Appreciate Your Doormen For the Important Job They Do

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doormanOK, I admit it. Even though I spend a lot of time thinking about the world of work and the jobs people do, I never thought much about the roles doormen have played in my life -- until last week, of course, when the threat of a doorman strike in New York City brought my neat little world of apartment dwelling to a temporary screeching halt.

As a native New Yorker, I have always lived in apartment buildings; and almost all of them had doormen. I guess I took that for granted and never really thought about the peace of mind having a doorman offers. This week I realized that the only time I was ever the victim of a crime was when I lived in a non-doorman building in the 80s and was mugged right in the lobby. That fact alone should be enough to get me to appreciate my doorman for a long, long time.

-- See average salaries for jobs in New York City.

Of course, doormen do more than just deter criminal acts. Their role in the building makes everyone's lives easier. This winter when New York City braved some record-breaking snow storms, I never shoveled a flake as my doorman took care of keeping the building entrance clear and safe. The doormen in my building help me with my packages, accept deliveries, make sure the trash is taken out, and just contribute to the general feel and culture of the building.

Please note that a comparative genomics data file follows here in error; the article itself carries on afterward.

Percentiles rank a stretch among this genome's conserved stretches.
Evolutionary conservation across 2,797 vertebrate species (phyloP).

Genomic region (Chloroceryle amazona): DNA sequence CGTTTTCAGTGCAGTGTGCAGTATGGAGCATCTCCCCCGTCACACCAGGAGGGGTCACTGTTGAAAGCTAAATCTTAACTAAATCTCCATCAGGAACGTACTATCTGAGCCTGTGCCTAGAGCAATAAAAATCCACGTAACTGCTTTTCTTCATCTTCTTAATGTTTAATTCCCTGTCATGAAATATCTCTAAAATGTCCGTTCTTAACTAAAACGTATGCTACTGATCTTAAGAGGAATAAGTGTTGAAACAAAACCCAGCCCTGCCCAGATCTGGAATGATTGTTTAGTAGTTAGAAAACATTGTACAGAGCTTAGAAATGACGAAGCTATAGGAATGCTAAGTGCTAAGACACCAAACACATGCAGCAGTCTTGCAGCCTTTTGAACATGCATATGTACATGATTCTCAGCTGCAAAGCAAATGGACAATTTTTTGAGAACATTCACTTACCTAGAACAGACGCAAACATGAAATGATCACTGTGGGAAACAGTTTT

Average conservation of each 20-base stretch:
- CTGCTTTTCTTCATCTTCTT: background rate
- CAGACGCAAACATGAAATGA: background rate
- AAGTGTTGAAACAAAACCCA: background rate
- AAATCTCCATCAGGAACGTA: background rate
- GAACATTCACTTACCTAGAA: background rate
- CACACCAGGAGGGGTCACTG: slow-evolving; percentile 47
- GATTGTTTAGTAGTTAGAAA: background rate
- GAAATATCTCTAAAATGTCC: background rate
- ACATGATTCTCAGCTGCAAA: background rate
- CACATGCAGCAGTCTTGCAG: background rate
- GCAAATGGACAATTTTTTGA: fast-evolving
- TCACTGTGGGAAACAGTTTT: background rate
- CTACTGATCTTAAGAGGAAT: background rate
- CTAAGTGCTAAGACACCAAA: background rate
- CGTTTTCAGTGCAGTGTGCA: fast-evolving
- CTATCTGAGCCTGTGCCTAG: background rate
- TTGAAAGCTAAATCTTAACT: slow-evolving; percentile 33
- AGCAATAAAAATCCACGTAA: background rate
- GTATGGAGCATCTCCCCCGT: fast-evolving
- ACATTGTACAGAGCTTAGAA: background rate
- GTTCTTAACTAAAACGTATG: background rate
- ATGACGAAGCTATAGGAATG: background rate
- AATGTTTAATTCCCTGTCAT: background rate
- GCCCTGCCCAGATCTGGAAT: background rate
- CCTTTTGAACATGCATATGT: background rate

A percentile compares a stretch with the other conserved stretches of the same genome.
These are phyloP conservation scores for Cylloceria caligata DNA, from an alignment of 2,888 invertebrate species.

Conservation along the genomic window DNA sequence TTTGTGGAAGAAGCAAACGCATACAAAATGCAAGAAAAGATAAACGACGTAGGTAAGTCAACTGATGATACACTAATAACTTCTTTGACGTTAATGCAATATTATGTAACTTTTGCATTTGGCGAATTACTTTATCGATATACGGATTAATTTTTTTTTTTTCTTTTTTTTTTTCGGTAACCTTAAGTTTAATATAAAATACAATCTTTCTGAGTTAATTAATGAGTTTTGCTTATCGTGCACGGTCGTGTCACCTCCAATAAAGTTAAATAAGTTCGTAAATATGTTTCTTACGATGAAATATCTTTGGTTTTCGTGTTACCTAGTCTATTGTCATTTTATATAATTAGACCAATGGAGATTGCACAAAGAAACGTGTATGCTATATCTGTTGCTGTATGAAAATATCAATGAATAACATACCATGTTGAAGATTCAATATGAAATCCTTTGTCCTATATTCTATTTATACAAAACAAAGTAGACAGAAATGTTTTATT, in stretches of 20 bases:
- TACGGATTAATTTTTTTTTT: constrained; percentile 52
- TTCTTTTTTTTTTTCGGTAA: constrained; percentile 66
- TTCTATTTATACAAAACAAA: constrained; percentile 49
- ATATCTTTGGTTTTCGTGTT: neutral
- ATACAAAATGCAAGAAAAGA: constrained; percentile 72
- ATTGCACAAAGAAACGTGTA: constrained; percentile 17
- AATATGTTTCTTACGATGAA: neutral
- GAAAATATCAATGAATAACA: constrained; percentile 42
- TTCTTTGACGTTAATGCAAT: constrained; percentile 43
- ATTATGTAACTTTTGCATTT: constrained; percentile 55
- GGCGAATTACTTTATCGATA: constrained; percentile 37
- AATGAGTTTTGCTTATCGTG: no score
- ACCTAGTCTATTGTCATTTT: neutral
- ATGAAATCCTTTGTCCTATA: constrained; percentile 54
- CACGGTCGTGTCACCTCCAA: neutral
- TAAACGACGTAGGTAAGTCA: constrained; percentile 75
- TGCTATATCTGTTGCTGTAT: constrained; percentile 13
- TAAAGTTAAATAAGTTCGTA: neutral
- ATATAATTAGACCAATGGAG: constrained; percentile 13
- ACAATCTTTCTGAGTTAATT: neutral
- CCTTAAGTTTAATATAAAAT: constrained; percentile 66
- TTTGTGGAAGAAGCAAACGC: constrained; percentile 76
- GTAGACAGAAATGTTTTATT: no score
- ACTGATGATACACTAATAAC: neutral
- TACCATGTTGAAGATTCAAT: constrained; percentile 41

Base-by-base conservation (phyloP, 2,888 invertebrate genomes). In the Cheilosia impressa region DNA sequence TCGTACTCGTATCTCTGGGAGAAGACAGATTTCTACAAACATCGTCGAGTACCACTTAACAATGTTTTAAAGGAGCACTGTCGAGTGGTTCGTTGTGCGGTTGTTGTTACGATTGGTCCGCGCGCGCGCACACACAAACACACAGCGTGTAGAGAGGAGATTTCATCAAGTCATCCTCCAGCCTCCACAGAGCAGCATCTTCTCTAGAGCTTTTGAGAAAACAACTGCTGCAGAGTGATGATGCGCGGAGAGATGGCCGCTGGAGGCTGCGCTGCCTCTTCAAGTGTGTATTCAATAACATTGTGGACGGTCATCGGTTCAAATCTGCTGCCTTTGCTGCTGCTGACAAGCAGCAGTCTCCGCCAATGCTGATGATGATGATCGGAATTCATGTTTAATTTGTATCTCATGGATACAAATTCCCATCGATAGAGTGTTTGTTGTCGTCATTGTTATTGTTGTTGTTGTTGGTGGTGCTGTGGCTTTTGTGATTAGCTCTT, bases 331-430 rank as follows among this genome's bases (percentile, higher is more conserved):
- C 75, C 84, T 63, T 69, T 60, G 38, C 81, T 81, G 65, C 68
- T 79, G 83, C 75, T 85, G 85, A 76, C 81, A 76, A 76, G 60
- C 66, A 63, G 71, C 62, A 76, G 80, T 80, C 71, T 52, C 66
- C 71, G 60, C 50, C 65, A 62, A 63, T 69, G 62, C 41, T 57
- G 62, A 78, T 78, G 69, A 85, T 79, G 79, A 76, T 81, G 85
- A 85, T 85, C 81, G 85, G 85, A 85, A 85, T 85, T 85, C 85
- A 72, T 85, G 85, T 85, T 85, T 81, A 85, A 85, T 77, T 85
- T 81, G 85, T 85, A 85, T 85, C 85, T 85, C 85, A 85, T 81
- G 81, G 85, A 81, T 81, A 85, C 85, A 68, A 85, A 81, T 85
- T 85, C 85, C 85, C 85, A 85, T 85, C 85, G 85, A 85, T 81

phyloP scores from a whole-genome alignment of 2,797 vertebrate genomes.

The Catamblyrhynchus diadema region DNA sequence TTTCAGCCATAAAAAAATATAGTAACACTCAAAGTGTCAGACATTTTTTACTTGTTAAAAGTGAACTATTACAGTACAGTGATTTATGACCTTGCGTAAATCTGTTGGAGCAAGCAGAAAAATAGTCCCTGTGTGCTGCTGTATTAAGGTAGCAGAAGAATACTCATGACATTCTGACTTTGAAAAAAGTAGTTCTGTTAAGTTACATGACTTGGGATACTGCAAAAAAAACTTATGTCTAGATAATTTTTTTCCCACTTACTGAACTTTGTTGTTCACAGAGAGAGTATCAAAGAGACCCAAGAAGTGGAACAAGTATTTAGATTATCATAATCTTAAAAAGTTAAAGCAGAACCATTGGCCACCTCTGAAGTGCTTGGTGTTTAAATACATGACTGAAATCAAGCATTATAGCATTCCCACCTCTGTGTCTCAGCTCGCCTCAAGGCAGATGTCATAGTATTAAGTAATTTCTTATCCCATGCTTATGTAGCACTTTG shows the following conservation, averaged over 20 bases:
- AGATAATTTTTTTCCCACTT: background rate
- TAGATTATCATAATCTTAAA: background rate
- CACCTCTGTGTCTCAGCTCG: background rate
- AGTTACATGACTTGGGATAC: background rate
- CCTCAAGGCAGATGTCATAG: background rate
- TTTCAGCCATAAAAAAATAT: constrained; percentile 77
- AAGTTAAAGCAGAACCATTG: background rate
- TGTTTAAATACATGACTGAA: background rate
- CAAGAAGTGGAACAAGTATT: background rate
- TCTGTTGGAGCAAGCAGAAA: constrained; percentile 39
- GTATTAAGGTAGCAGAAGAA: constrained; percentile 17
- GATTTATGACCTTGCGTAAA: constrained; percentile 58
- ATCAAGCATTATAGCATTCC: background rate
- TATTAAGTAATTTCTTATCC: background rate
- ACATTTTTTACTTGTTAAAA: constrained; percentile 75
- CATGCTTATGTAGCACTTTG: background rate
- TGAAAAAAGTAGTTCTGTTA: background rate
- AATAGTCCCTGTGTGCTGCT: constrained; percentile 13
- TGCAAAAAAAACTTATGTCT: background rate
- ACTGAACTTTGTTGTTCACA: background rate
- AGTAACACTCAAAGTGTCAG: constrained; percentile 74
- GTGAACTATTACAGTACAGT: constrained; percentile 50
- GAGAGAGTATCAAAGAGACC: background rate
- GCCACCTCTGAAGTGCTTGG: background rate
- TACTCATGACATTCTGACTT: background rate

I asked Wes, one of the doormen in my building, what was going through his head when it looked like the strike was imminent. Wes and his wife had already begun to make plans. Once the prospect of a strike became real, they decided that it would be best if his wife cut her maternity leave short and returned to work earlier than planned. Another building doorman considered taking a job as a census worker to tide him over until the dust settled if a strike was called.

Wes also told me how appreciative people have been since the strike was settled. Many tenants have told him how happy they are to see him at his front post. Some even checked in with him for updates during those tense late hours before the strike was settled.

As I wrapped up my conversation with Wes, a neighbor with limited mobility came down to the lobby. Without saying anything, Wes took her keys and got her mail for her. I guess it's part of their daily routine; there was a certain beauty and comfort in the way he took care of her without either of them uttering a word.

You know the saying -- often we don't appreciate people until they are gone. I think the doorman strike was a great reminder of how important it is to appreciate everyone for the work they do and the impact they have on our lives each and every day.

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